Friday, September 16, 2011

Exposing And Expelling Heretics (Part 9)

Today we pick up from where we left off on our expository journey through the Epistle of Jude. Jude represents the first expository assignment I have been tasked with in our church plant in Denmark - Kristuskirken. Though short in length, Jude is a letter jam packed with information on why we should hunt down false teachers that conceal themselves in the church, how we should identify them, and that we as Christians should go to war against them secure in the knowledge of being kept in the safety of God's preserving grace. Much of the credit for this series must go to John MacArthur whose teaching on this Epistle has been my major source.

1 Jude, a servant of Jesus Christ and brother of James, To those who are called, beloved in God the Father and kept for Jesus Christ: 2 May mercy, peace, and love be multiplied to you. 3 Beloved, although I was very eager to write to you about our common salvation, I found it necessary to write appealing to you to contend for the faith that was once for all delivered to the saints. 4 For certain people have crept in unnoticed who long ago were designated for this condemnation, ungodly people, who pervert the grace of our God into sensuality and deny our only Master and Lord, Jesus Christ. 5 Now I want to remind you, although you once fully knew it, that Jesus, who saved a people out of the land of Egypt, afterward destroyed those who did not believe. 6 And the angels who did not stay within their own position of authority, but left their proper dwelling, he has kept in eternal chains under gloomy darkness until the judgment of the great day- 7 just as Sodom and Gomorrah and the surrounding cities, which likewise indulged in sexual immorality and pursued unnatural desire, serve as an example by undergoing a punishment of eternal fire. (Jude 1-7)

In verses 5 to 7 we see three lessons from history. Ray Comfort once said that "the only thing we learn from history is that we don’t learn from history!" And when I grew up I had zero interest in history. I didn’t care one bit – and my father was a history teacher! But years after God saved me I really discovered and embraced the doctrine of God’s Sovereignty. And that is when I began to see that history is His story. God has been at work all through history working all things together for His glory and when we start to see God’s Sovereign hand at work history becomes exciting. And a failure to learn history becomes deadly.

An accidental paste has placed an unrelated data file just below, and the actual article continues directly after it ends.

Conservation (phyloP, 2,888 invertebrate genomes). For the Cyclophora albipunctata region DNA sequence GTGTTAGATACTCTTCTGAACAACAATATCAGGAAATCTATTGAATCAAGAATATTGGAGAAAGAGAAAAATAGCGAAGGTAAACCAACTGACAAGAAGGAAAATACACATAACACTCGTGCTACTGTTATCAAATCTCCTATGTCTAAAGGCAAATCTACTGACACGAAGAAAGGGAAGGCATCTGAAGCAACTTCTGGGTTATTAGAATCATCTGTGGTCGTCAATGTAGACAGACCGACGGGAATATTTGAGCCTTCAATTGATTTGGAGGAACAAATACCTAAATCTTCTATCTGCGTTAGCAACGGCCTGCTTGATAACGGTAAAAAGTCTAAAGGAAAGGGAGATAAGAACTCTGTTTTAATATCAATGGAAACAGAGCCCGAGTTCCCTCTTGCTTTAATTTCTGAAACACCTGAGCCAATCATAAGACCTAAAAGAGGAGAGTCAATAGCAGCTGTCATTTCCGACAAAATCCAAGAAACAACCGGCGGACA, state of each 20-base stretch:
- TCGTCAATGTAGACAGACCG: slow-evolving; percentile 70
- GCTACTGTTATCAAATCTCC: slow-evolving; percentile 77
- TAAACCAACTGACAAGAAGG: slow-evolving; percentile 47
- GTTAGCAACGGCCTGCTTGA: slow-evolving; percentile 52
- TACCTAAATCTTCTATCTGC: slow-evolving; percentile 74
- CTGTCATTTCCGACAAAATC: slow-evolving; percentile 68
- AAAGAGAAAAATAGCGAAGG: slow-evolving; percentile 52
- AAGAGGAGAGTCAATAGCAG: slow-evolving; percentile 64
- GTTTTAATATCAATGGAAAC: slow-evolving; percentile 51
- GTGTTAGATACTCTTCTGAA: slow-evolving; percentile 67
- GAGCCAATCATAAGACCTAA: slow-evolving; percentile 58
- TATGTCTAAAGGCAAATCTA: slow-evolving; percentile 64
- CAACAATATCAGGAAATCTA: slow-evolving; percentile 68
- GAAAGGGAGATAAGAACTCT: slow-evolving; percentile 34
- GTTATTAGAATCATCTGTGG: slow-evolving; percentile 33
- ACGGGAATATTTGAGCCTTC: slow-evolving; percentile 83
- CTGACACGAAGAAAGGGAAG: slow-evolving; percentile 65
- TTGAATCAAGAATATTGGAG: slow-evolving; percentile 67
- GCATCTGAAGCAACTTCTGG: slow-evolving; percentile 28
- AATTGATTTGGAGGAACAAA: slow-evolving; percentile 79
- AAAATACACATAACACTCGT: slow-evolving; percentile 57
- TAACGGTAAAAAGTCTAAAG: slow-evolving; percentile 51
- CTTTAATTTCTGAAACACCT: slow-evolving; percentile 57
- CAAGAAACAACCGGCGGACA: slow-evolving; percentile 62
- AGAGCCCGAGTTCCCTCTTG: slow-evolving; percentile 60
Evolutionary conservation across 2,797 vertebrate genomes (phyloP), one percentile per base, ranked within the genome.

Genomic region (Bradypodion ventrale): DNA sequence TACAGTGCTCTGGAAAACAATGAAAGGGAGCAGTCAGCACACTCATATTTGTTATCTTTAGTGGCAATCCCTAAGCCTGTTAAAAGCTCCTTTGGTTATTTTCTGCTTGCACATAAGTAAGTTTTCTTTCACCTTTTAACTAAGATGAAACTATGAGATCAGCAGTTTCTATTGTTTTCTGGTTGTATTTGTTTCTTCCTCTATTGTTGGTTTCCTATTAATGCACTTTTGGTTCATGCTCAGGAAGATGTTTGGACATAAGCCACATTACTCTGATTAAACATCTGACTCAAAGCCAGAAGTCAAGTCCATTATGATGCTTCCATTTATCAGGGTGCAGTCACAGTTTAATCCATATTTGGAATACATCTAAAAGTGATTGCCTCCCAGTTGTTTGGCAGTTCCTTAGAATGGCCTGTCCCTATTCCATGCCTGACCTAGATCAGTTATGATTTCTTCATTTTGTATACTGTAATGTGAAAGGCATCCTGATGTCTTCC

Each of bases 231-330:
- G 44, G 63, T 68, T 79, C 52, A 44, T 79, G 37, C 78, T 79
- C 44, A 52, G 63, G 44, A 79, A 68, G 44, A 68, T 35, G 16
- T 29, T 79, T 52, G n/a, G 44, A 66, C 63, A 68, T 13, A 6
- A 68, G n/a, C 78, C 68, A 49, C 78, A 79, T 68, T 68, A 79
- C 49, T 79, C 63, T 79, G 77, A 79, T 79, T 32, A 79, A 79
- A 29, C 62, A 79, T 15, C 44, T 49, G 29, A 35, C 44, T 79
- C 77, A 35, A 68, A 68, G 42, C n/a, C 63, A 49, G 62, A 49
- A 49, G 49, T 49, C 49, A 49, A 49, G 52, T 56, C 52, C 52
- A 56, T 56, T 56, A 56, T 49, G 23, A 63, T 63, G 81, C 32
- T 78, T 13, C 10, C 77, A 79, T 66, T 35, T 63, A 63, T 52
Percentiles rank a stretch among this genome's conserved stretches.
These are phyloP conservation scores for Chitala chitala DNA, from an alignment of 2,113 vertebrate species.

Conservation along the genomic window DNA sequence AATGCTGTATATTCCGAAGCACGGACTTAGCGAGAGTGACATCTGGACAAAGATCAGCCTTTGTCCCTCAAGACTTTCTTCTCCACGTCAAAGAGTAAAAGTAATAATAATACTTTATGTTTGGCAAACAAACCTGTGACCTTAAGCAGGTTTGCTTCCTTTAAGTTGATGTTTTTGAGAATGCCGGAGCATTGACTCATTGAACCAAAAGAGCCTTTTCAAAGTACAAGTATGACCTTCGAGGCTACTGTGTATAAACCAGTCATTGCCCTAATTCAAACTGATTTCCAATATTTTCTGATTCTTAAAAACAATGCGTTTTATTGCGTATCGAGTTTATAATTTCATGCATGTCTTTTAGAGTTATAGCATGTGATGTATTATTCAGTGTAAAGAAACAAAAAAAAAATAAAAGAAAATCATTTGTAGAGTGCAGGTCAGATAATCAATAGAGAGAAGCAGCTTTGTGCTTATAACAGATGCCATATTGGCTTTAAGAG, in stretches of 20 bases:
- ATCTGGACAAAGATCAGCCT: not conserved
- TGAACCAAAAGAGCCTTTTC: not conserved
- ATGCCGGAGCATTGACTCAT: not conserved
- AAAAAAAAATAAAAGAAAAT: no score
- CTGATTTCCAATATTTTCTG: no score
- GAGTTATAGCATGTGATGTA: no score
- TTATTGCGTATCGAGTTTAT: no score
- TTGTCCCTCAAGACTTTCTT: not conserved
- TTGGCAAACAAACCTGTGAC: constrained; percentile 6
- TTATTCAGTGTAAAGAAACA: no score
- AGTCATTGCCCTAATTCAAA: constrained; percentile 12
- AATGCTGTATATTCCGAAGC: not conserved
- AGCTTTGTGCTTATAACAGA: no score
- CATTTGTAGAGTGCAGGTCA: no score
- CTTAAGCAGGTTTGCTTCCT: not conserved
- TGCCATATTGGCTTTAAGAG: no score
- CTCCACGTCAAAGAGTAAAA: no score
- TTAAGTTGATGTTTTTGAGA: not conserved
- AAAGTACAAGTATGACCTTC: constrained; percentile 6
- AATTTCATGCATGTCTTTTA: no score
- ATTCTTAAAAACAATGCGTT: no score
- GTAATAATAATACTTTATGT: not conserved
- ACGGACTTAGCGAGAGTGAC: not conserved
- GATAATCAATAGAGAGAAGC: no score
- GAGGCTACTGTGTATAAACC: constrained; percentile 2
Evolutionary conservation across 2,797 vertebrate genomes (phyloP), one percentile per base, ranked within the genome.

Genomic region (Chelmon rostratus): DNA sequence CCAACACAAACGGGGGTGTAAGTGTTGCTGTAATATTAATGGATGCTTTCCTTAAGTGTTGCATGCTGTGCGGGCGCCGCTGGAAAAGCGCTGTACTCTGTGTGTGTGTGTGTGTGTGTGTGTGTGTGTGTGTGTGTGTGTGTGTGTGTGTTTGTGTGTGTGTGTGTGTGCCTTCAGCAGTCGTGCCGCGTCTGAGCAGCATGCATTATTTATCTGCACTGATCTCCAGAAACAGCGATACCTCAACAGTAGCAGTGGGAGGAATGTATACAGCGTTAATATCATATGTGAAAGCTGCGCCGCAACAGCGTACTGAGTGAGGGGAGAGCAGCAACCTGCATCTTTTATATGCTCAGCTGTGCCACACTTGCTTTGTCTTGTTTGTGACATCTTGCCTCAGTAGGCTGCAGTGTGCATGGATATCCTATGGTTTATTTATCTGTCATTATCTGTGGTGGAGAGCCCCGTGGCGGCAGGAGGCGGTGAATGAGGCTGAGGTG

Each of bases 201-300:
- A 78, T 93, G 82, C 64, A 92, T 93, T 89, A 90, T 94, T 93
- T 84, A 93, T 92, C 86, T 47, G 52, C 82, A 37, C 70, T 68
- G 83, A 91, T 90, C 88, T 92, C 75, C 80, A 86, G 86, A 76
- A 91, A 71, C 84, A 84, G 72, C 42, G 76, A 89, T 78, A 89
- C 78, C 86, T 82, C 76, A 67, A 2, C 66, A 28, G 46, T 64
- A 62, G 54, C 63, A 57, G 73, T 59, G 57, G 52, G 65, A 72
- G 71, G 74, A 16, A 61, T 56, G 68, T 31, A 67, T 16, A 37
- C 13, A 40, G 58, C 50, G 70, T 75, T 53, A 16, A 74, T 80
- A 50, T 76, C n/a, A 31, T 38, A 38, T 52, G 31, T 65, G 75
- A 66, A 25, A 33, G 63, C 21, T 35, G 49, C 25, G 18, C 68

The book of Judges is one of the saddest darkest books in the Bible. I can remember the first time I read Judges and it was very distressing for me because some of the stories are so evil it is shocking. I also read Judges the way I approach any story (actually I wasn’t a reader so I should say movie) and I always understood stories as something that has a good guy and a bad guy – and here I was reading Judges as a new Christian trying to figure out who exactly are the good guys in this book? But the key to understanding the book of Judges is that there aren’t really any good guys. The phrase that appears over and over again in Judges is the same as the verse that closes the whole book:

In those days there was no king in Israel. Everyone did what was right in his own eyes. (Judges 21:25)

But what does the book of Judges have to do with not learning history? Go back to chapter 2 verse 7 and we will see exactly where things went wrong:

And the people served the LORD all the days of Joshua, and all the days of the elders who outlived Joshua, who had seen all the great work that the LORD had done for Israel. And Joshua the son of Nun, the servant of the LORD, died at the age of 110 years. And they buried him within the boundaries of his inheritance in Timnath-heres, in the hill country of Ephraim, north of the mountain of Gaash. And all that generation also were gathered to their fathers. And there arose another generation after them who did not know the LORD or the work that he had done for Israel. (Judges 2:7-10)

The people of Israel did not know what happened in their past. They knew nothing of God’s mighty works in saving Israel out of Egypt. They did not teach history, they did not learn His Story. We need to be a people and a church that knows our history and we are going to take a ride through some important parts of history as we examine verses five through seven from Jude's Epistle. Satan hates the church and has been fighting a war against us since Genesis 3. We need to be aware of it and live our lives with both eyes open.

To be continued next Friday . . .

Go On To Part 10
Go Back To Part 8
Go Back To Part 1

1 comment:

Cameron Buettel said...

I actually heard Paul Washer teaching young men and advising them that studying church history was the second most important thing to study after Scripture.